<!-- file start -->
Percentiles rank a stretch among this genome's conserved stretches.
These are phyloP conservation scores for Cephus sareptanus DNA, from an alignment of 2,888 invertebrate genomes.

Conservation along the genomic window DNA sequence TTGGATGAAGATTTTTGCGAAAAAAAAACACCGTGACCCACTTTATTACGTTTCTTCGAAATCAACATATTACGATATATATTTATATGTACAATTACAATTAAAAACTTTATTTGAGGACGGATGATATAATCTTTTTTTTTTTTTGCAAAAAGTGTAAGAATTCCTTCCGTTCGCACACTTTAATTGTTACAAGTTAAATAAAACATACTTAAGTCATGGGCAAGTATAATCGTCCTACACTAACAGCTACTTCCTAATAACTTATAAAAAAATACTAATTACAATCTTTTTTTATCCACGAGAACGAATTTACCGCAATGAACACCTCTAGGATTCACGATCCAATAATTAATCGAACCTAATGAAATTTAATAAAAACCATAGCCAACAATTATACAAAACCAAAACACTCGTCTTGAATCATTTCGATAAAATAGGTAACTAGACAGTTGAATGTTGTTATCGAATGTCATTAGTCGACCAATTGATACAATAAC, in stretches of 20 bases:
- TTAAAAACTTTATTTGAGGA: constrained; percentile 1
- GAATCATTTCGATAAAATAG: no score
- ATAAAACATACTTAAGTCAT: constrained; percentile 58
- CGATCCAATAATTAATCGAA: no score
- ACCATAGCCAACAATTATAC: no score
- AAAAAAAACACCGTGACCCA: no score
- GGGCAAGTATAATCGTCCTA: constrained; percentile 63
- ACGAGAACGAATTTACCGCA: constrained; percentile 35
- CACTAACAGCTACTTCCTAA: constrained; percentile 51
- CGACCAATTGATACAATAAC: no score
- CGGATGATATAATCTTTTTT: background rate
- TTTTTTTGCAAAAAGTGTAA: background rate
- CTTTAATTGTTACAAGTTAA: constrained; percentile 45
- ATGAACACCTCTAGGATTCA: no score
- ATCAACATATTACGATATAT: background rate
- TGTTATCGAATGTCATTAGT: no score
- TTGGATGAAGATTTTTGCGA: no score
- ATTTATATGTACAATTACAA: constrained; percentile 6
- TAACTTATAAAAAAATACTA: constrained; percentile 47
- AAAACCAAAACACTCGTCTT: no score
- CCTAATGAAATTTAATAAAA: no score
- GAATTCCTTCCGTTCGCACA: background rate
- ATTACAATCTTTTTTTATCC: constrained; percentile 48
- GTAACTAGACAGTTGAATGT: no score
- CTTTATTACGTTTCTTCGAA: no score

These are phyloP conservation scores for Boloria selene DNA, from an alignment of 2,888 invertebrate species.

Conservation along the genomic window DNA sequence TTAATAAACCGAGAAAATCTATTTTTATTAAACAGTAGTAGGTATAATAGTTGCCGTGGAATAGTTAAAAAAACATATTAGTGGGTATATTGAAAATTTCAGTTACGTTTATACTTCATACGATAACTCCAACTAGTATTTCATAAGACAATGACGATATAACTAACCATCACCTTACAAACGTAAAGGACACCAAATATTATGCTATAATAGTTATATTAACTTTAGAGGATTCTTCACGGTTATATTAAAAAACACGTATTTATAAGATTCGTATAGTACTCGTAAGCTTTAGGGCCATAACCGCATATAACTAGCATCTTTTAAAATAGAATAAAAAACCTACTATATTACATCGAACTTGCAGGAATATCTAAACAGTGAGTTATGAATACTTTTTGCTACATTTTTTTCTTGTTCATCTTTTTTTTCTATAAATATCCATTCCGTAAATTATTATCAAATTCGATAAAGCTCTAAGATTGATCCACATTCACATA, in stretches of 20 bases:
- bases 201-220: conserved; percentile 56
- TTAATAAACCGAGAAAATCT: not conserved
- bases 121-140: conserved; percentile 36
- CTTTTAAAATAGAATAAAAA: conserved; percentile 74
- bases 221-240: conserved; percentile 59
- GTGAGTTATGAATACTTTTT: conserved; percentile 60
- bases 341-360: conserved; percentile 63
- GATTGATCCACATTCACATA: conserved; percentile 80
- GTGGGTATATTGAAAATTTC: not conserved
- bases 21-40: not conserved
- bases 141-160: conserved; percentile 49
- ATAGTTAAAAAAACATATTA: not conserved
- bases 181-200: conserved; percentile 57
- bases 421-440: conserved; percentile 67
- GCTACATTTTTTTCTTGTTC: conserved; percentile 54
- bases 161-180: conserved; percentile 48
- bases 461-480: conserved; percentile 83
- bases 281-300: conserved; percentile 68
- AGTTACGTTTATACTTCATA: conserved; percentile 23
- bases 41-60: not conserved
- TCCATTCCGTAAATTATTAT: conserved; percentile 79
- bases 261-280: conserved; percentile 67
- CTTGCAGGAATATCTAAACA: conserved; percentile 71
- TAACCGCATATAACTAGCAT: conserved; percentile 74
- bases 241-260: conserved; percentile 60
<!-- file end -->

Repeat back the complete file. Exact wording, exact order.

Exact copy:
Percentiles rank a stretch among this genome's conserved stretches.
These are phyloP conservation scores for Cephus sareptanus DNA, from an alignment of 2,888 invertebrate genomes.

Conservation along the genomic window DNA sequence TTGGATGAAGATTTTTGCGAAAAAAAAACACCGTGACCCACTTTATTACGTTTCTTCGAAATCAACATATTACGATATATATTTATATGTACAATTACAATTAAAAACTTTATTTGAGGACGGATGATATAATCTTTTTTTTTTTTTGCAAAAAGTGTAAGAATTCCTTCCGTTCGCACACTTTAATTGTTACAAGTTAAATAAAACATACTTAAGTCATGGGCAAGTATAATCGTCCTACACTAACAGCTACTTCCTAATAACTTATAAAAAAATACTAATTACAATCTTTTTTTATCCACGAGAACGAATTTACCGCAATGAACACCTCTAGGATTCACGATCCAATAATTAATCGAACCTAATGAAATTTAATAAAAACCATAGCCAACAATTATACAAAACCAAAACACTCGTCTTGAATCATTTCGATAAAATAGGTAACTAGACAGTTGAATGTTGTTATCGAATGTCATTAGTCGACCAATTGATACAATAAC, in stretches of 20 bases:
- TTAAAAACTTTATTTGAGGA: constrained; percentile 1
- GAATCATTTCGATAAAATAG: no score
- ATAAAACATACTTAAGTCAT: constrained; percentile 58
- CGATCCAATAATTAATCGAA: no score
- ACCATAGCCAACAATTATAC: no score
- AAAAAAAACACCGTGACCCA: no score
- GGGCAAGTATAATCGTCCTA: constrained; percentile 63
- ACGAGAACGAATTTACCGCA: constrained; percentile 35
- CACTAACAGCTACTTCCTAA: constrained; percentile 51
- CGACCAATTGATACAATAAC: no score
- CGGATGATATAATCTTTTTT: background rate
- TTTTTTTGCAAAAAGTGTAA: background rate
- CTTTAATTGTTACAAGTTAA: constrained; percentile 45
- ATGAACACCTCTAGGATTCA: no score
- ATCAACATATTACGATATAT: background rate
- TGTTATCGAATGTCATTAGT: no score
- TTGGATGAAGATTTTTGCGA: no score
- ATTTATATGTACAATTACAA: constrained; percentile 6
- TAACTTATAAAAAAATACTA: constrained; percentile 47
- AAAACCAAAACACTCGTCTT: no score
- CCTAATGAAATTTAATAAAA: no score
- GAATTCCTTCCGTTCGCACA: background rate
- ATTACAATCTTTTTTTATCC: constrained; percentile 48
- GTAACTAGACAGTTGAATGT: no score
- CTTTATTACGTTTCTTCGAA: no score

These are phyloP conservation scores for Boloria selene DNA, from an alignment of 2,888 invertebrate species.

Conservation along the genomic window DNA sequence TTAATAAACCGAGAAAATCTATTTTTATTAAACAGTAGTAGGTATAATAGTTGCCGTGGAATAGTTAAAAAAACATATTAGTGGGTATATTGAAAATTTCAGTTACGTTTATACTTCATACGATAACTCCAACTAGTATTTCATAAGACAATGACGATATAACTAACCATCACCTTACAAACGTAAAGGACACCAAATATTATGCTATAATAGTTATATTAACTTTAGAGGATTCTTCACGGTTATATTAAAAAACACGTATTTATAAGATTCGTATAGTACTCGTAAGCTTTAGGGCCATAACCGCATATAACTAGCATCTTTTAAAATAGAATAAAAAACCTACTATATTACATCGAACTTGCAGGAATATCTAAACAGTGAGTTATGAATACTTTTTGCTACATTTTTTTCTTGTTCATCTTTTTTTTCTATAAATATCCATTCCGTAAATTATTATCAAATTCGATAAAGCTCTAAGATTGATCCACATTCACATA, in stretches of 20 bases:
- bases 201-220: conserved; percentile 56
- TTAATAAACCGAGAAAATCT: not conserved
- bases 121-140: conserved; percentile 36
- CTTTTAAAATAGAATAAAAA: conserved; percentile 74
- bases 221-240: conserved; percentile 59
- GTGAGTTATGAATACTTTTT: conserved; percentile 60
- bases 341-360: conserved; percentile 63
- GATTGATCCACATTCACATA: conserved; percentile 80
- GTGGGTATATTGAAAATTTC: not conserved
- bases 21-40: not conserved
- bases 141-160: conserved; percentile 49
- ATAGTTAAAAAAACATATTA: not conserved
- bases 181-200: conserved; percentile 57
- bases 421-440: conserved; percentile 67
- GCTACATTTTTTTCTTGTTC: conserved; percentile 54
- bases 161-180: conserved; percentile 48
- bases 461-480: conserved; percentile 83
- bases 281-300: conserved; percentile 68
- AGTTACGTTTATACTTCATA: conserved; percentile 23
- bases 41-60: not conserved
- TCCATTCCGTAAATTATTAT: conserved; percentile 79
- bases 261-280: conserved; percentile 67
- CTTGCAGGAATATCTAAACA: conserved; percentile 71
- TAACCGCATATAACTAGCAT: conserved; percentile 74
- bases 241-260: conserved; percentile 60